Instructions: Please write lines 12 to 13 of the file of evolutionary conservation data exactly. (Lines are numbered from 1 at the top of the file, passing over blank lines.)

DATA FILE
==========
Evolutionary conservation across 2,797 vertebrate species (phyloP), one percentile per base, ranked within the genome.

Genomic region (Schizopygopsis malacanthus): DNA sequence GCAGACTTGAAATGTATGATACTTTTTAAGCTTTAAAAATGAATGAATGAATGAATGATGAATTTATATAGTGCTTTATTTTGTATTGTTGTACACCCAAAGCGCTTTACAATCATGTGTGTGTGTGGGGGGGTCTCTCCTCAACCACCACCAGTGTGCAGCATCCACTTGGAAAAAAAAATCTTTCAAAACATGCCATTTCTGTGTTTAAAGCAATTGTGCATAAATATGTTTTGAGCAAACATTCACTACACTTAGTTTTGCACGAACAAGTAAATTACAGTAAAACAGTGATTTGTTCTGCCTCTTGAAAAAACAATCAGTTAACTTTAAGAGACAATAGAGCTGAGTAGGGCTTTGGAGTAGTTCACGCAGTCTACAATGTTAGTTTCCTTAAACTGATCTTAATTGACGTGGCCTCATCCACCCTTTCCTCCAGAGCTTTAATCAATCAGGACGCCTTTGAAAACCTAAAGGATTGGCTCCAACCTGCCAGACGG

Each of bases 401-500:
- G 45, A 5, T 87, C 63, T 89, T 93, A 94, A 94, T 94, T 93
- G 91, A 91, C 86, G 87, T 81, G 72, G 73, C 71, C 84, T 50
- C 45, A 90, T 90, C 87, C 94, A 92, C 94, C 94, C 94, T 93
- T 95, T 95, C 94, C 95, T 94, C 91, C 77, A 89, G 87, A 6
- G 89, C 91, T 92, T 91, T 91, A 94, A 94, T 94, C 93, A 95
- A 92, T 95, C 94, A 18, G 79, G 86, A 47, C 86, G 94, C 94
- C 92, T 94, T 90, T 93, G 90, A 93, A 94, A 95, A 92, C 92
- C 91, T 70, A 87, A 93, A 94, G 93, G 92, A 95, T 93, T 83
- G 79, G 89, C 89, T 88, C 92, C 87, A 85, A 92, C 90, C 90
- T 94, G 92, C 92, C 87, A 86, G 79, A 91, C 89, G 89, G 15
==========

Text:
- G 79, G 89, C 89, T 88, C 92, C 87, A 85, A 92, C 90, C 90
- T 94, G 92, C 92, C 87, A 86, G 79, A 91, C 89, G 89, G 15